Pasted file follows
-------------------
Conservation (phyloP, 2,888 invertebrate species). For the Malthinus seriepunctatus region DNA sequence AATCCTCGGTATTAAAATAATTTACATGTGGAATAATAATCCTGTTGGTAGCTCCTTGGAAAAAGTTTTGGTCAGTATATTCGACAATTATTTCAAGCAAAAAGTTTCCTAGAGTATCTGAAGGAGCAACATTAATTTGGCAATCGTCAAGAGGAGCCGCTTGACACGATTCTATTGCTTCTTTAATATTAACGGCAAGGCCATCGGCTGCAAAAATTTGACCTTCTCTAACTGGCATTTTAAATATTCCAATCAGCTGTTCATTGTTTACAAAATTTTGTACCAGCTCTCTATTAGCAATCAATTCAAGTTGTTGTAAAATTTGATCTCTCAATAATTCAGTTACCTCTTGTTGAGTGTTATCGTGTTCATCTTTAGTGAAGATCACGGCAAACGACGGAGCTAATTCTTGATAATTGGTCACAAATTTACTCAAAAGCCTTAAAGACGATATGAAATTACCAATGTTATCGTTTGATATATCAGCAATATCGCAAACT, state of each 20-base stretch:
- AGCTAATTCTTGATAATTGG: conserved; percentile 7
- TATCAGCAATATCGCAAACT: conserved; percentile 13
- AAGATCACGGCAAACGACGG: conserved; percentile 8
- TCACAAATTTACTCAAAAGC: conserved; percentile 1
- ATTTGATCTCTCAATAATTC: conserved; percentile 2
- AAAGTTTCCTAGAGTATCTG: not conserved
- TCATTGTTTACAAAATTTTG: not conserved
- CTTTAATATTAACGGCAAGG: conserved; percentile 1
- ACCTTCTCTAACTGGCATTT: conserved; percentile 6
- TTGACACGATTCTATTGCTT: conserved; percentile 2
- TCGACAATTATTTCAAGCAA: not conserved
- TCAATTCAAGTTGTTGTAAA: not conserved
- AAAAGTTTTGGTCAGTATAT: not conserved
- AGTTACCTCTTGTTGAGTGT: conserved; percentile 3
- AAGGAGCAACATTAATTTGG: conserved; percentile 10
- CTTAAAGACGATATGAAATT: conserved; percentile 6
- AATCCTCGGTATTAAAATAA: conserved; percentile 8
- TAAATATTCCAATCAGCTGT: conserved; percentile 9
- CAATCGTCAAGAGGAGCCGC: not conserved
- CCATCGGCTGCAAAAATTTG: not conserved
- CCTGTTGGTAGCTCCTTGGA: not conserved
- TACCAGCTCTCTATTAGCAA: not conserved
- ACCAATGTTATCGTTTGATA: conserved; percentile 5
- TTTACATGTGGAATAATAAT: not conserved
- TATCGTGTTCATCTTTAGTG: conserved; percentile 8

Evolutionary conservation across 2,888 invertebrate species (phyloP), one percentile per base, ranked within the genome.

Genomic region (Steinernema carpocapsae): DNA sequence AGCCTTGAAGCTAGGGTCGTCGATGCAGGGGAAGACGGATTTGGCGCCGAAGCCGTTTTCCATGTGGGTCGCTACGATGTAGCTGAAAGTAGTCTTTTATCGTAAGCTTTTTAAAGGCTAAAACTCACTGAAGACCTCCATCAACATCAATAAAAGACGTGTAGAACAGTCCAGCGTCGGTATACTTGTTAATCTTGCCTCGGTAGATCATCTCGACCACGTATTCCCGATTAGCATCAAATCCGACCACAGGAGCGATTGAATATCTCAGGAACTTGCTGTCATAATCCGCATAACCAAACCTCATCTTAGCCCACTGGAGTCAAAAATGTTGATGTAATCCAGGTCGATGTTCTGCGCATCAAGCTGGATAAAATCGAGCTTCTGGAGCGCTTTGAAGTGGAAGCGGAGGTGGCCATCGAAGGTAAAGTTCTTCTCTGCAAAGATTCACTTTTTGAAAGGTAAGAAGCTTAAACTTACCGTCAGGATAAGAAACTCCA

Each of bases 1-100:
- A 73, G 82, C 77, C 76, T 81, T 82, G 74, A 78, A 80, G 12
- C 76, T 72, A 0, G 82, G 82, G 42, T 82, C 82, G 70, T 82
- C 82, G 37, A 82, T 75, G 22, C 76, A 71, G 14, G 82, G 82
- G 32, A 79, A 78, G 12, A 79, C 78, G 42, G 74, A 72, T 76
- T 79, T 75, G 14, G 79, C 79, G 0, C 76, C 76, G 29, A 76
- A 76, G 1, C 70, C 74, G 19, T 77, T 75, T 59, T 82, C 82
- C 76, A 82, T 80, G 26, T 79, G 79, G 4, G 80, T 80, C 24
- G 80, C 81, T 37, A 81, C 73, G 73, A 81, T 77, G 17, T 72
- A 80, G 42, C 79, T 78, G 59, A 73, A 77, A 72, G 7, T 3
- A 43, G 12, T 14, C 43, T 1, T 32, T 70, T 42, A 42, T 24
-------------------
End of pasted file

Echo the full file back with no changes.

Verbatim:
Conservation (phyloP, 2,888 invertebrate species). For the Malthinus seriepunctatus region DNA sequence AATCCTCGGTATTAAAATAATTTACATGTGGAATAATAATCCTGTTGGTAGCTCCTTGGAAAAAGTTTTGGTCAGTATATTCGACAATTATTTCAAGCAAAAAGTTTCCTAGAGTATCTGAAGGAGCAACATTAATTTGGCAATCGTCAAGAGGAGCCGCTTGACACGATTCTATTGCTTCTTTAATATTAACGGCAAGGCCATCGGCTGCAAAAATTTGACCTTCTCTAACTGGCATTTTAAATATTCCAATCAGCTGTTCATTGTTTACAAAATTTTGTACCAGCTCTCTATTAGCAATCAATTCAAGTTGTTGTAAAATTTGATCTCTCAATAATTCAGTTACCTCTTGTTGAGTGTTATCGTGTTCATCTTTAGTGAAGATCACGGCAAACGACGGAGCTAATTCTTGATAATTGGTCACAAATTTACTCAAAAGCCTTAAAGACGATATGAAATTACCAATGTTATCGTTTGATATATCAGCAATATCGCAAACT, state of each 20-base stretch:
- AGCTAATTCTTGATAATTGG: conserved; percentile 7
- TATCAGCAATATCGCAAACT: conserved; percentile 13
- AAGATCACGGCAAACGACGG: conserved; percentile 8
- TCACAAATTTACTCAAAAGC: conserved; percentile 1
- ATTTGATCTCTCAATAATTC: conserved; percentile 2
- AAAGTTTCCTAGAGTATCTG: not conserved
- TCATTGTTTACAAAATTTTG: not conserved
- CTTTAATATTAACGGCAAGG: conserved; percentile 1
- ACCTTCTCTAACTGGCATTT: conserved; percentile 6
- TTGACACGATTCTATTGCTT: conserved; percentile 2
- TCGACAATTATTTCAAGCAA: not conserved
- TCAATTCAAGTTGTTGTAAA: not conserved
- AAAAGTTTTGGTCAGTATAT: not conserved
- AGTTACCTCTTGTTGAGTGT: conserved; percentile 3
- AAGGAGCAACATTAATTTGG: conserved; percentile 10
- CTTAAAGACGATATGAAATT: conserved; percentile 6
- AATCCTCGGTATTAAAATAA: conserved; percentile 8
- TAAATATTCCAATCAGCTGT: conserved; percentile 9
- CAATCGTCAAGAGGAGCCGC: not conserved
- CCATCGGCTGCAAAAATTTG: not conserved
- CCTGTTGGTAGCTCCTTGGA: not conserved
- TACCAGCTCTCTATTAGCAA: not conserved
- ACCAATGTTATCGTTTGATA: conserved; percentile 5
- TTTACATGTGGAATAATAAT: not conserved
- TATCGTGTTCATCTTTAGTG: conserved; percentile 8

Evolutionary conservation across 2,888 invertebrate species (phyloP), one percentile per base, ranked within the genome.

Genomic region (Steinernema carpocapsae): DNA sequence AGCCTTGAAGCTAGGGTCGTCGATGCAGGGGAAGACGGATTTGGCGCCGAAGCCGTTTTCCATGTGGGTCGCTACGATGTAGCTGAAAGTAGTCTTTTATCGTAAGCTTTTTAAAGGCTAAAACTCACTGAAGACCTCCATCAACATCAATAAAAGACGTGTAGAACAGTCCAGCGTCGGTATACTTGTTAATCTTGCCTCGGTAGATCATCTCGACCACGTATTCCCGATTAGCATCAAATCCGACCACAGGAGCGATTGAATATCTCAGGAACTTGCTGTCATAATCCGCATAACCAAACCTCATCTTAGCCCACTGGAGTCAAAAATGTTGATGTAATCCAGGTCGATGTTCTGCGCATCAAGCTGGATAAAATCGAGCTTCTGGAGCGCTTTGAAGTGGAAGCGGAGGTGGCCATCGAAGGTAAAGTTCTTCTCTGCAAAGATTCACTTTTTGAAAGGTAAGAAGCTTAAACTTACCGTCAGGATAAGAAACTCCA

Each of bases 1-100:
- A 73, G 82, C 77, C 76, T 81, T 82, G 74, A 78, A 80, G 12
- C 76, T 72, A 0, G 82, G 82, G 42, T 82, C 82, G 70, T 82
- C 82, G 37, A 82, T 75, G 22, C 76, A 71, G 14, G 82, G 82
- G 32, A 79, A 78, G 12, A 79, C 78, G 42, G 74, A 72, T 76
- T 79, T 75, G 14, G 79, C 79, G 0, C 76, C 76, G 29, A 76
- A 76, G 1, C 70, C 74, G 19, T 77, T 75, T 59, T 82, C 82
- C 76, A 82, T 80, G 26, T 79, G 79, G 4, G 80, T 80, C 24
- G 80, C 81, T 37, A 81, C 73, G 73, A 81, T 77, G 17, T 72
- A 80, G 42, C 79, T 78, G 59, A 73, A 77, A 72, G 7, T 3
- A 43, G 12, T 14, C 43, T 1, T 32, T 70, T 42, A 42, T 24